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March 19, 2020 3:04 pm

In Raids Across Germany, Police Target Far-Right Groups, Seizing Weapons, Drugs and Propaganda

avatar by Ben Cohen

Demonstrators take part in a far-right rally in Dresden, Germany. Photo: Reuters / Matthias Rietsche.

With a declaration that the fight against antisemitism and racism would not be derailed by the coronavirus crisis, Germany’s Interior Ministry announced on Thursday that early-morning police raids had been carried out against far-right groups in 10 of the country’s federal states, with officers seizing firearms, computers, illegal narcotics and propaganda materials.

The raids on private homes and office buildings followed Interior Minister Horst Seehoffer’s decision to ban an extremist group called “United German Peoples and Tribes,” along with a subsidiary organization known as the “Osnabrücker Landmark.”

The groups “clearly express their intolerance towards democracy through racism, antisemitism and historical revisionism,” the Interior Ministry said in a statement.

Interior Ministry spokesman Steve Alter confirmed the police operation on Twitter, adding that “right-wing extremism, racism and antisemitism are being fought relentlessly even in times of crisis.”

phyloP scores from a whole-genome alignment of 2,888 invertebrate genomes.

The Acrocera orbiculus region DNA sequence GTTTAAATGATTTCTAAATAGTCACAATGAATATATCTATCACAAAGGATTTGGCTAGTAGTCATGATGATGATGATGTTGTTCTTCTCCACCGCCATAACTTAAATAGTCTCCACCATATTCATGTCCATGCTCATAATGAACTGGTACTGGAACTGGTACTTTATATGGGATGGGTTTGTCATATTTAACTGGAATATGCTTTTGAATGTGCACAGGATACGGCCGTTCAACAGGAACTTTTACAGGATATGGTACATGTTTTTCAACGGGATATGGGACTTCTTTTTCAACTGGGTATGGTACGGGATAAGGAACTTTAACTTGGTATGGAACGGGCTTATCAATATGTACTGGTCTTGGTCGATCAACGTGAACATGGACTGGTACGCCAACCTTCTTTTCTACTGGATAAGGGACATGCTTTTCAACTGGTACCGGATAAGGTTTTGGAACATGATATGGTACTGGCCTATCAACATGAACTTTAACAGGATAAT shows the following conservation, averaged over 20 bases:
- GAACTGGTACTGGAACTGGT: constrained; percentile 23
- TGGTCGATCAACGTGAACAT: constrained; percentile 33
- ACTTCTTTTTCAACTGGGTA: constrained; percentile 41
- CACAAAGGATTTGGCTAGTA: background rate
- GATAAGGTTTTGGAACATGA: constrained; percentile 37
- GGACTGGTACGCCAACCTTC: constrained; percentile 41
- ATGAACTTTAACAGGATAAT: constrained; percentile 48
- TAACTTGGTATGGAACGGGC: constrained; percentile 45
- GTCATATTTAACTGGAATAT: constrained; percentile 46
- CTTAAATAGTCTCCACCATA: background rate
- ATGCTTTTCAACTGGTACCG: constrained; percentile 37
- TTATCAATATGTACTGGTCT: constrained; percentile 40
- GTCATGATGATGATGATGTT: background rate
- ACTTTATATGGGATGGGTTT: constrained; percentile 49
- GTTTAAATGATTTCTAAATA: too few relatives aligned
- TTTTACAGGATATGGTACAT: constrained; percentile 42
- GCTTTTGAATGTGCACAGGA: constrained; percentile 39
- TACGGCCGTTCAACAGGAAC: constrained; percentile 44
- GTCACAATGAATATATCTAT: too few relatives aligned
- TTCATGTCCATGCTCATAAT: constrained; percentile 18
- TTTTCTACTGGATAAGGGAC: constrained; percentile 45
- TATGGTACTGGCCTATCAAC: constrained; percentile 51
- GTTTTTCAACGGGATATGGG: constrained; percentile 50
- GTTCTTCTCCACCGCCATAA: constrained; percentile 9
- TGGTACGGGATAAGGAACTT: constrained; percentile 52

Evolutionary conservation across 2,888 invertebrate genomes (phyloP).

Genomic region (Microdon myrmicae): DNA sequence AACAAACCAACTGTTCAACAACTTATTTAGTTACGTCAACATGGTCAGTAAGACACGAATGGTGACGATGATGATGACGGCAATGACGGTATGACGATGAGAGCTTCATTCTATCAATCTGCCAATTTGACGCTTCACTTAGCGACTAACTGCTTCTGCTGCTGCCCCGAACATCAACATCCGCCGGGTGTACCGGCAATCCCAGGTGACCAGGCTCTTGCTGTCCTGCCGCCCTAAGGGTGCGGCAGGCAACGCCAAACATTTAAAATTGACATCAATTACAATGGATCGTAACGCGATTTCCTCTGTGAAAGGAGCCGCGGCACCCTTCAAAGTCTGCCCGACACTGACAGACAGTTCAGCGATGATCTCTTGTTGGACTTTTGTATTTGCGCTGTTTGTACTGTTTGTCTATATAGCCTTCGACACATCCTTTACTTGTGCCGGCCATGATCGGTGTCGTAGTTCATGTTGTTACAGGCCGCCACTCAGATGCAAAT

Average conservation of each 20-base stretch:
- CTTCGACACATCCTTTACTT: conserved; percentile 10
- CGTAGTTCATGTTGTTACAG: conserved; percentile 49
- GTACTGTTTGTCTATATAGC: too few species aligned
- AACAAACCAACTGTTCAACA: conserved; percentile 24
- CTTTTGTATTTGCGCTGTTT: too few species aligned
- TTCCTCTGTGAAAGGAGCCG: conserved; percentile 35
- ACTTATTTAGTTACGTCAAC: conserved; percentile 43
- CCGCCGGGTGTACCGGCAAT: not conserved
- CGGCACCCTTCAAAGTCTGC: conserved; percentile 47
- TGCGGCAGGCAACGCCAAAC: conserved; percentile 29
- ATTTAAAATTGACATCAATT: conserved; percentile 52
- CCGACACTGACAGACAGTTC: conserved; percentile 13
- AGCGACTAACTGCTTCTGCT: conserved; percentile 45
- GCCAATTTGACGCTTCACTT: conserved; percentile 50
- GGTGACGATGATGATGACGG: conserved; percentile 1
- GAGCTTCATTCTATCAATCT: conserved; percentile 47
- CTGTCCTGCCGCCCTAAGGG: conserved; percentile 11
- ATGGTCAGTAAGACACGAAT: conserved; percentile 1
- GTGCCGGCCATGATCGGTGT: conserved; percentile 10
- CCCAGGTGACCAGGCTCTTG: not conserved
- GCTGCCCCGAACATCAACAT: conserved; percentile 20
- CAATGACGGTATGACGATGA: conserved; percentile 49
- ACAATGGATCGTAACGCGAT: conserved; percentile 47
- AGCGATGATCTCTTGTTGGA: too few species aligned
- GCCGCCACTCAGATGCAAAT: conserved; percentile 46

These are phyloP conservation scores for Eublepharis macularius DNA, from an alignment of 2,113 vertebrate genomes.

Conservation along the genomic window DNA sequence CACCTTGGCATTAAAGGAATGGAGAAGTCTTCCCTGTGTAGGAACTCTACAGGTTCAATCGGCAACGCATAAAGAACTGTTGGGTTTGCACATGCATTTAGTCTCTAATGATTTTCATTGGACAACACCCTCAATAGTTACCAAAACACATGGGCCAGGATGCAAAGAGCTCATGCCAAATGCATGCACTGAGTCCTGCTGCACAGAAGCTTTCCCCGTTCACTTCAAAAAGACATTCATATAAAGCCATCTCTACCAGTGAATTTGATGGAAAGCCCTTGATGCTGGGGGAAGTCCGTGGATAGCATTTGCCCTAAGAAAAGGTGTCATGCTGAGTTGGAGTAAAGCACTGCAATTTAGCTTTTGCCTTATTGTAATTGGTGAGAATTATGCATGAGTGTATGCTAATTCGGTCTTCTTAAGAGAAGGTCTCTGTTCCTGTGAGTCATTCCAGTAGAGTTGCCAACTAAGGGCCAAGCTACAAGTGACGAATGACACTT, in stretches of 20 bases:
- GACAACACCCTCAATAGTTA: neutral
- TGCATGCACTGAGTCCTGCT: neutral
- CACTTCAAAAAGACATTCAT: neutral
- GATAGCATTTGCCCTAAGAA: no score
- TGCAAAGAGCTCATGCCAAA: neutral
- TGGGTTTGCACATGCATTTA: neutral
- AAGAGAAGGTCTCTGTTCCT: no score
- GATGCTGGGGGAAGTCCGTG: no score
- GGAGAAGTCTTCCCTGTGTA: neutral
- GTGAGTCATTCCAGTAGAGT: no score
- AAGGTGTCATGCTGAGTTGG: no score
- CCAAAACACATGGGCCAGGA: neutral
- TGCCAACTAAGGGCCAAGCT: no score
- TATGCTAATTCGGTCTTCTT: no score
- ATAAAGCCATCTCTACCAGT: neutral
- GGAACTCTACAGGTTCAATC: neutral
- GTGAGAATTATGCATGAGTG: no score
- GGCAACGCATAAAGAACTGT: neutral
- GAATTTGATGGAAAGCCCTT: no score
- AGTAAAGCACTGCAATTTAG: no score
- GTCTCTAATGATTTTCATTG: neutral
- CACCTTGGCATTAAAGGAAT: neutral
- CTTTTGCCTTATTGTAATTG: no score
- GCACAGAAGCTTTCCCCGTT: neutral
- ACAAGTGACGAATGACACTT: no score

The groups and individuals targeted on Thursday form part of a looser association of far-right organizations known collectively as the “Reichsbürger” (“Reich Citizens”).

According to the Interior Ministry, about 19,000 Germans identify with the association, whose ideology is described as a “mixture of esotericism, racism and an enthusiasm for the ‘Germanic.'”

The association asserts that the Federal Republic of Germany is an illegal construct and encourages its supporters to identify with the World War II-era German Reich.

Speaking to journalists about one set of raids in the state of North Rhine-Westphalia — where the major city of Cologne is located — local Interior Minister Herbert Reul warned neo-Nazis and other extremists that the coronavirus crisis should not “lull them into a false sense of security.”

Thursday’s actions were a continuation of the clampdown on the far right initiated at the beginning of the year by the Interior Ministry, when it banned Combat 18, a notoriously violent neo-Nazi group whose name is taken from Adolf Hitler’s initials.

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